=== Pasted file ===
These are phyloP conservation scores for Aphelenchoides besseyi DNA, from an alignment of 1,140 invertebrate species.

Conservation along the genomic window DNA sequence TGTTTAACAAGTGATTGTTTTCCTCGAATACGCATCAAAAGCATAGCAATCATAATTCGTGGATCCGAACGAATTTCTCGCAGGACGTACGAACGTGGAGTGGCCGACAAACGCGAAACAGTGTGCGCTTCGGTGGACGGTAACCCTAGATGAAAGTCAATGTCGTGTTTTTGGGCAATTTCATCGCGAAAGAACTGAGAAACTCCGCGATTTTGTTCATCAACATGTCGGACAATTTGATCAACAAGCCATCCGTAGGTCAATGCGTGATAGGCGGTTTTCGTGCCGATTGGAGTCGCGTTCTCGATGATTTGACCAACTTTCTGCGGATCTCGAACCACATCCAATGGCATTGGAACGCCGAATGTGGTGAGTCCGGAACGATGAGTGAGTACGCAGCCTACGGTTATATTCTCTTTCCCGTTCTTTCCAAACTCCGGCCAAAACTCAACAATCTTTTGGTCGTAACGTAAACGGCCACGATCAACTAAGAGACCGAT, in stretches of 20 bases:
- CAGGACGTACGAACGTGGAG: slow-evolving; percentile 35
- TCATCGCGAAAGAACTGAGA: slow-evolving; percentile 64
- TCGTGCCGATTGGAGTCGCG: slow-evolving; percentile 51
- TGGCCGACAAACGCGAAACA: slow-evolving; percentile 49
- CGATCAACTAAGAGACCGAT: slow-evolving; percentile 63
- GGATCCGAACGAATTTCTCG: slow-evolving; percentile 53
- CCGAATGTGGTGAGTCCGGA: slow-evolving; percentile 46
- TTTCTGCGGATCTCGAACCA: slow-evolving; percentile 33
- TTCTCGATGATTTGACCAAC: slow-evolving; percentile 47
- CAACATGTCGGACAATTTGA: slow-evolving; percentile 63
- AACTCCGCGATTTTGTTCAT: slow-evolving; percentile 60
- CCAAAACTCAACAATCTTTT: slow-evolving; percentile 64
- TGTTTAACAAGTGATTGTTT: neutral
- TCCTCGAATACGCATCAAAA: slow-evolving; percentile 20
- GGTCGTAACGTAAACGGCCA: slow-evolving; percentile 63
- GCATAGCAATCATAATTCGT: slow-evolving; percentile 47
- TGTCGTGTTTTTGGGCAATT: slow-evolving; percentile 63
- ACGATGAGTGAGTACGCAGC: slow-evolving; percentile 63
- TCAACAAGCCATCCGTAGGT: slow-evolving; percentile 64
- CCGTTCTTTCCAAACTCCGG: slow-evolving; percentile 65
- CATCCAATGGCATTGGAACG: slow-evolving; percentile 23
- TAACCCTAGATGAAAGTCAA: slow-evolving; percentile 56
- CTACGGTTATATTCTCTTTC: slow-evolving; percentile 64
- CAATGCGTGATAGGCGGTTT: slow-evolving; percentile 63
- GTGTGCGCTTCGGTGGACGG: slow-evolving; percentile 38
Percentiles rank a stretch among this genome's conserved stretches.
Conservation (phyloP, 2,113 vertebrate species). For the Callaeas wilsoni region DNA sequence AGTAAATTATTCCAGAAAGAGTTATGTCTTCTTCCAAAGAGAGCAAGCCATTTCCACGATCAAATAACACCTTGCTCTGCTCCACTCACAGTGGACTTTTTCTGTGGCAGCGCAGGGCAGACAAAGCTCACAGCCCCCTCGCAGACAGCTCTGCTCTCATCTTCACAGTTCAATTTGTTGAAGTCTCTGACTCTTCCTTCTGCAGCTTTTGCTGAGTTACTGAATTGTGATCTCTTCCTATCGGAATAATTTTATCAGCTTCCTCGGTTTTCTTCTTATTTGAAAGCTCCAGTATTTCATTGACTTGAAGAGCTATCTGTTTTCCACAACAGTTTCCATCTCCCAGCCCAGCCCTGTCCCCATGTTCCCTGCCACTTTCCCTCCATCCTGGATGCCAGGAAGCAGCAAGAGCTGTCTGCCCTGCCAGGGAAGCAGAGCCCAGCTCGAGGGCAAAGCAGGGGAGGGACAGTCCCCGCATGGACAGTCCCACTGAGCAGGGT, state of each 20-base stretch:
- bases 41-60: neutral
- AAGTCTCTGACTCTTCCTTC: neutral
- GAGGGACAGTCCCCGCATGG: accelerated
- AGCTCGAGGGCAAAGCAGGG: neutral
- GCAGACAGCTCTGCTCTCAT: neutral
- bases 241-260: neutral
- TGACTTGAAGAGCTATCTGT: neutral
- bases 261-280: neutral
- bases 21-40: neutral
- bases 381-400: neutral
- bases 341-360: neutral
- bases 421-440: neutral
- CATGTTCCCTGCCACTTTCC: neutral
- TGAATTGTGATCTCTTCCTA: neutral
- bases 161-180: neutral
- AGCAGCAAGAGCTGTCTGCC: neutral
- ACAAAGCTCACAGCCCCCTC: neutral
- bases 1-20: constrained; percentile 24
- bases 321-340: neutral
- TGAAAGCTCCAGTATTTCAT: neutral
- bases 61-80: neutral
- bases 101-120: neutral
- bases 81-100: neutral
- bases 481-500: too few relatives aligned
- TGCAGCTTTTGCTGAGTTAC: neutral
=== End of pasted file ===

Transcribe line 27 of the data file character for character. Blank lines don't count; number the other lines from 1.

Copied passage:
- GTGTGCGCTTCGGTGGACGG: slow-evolving; percentile 38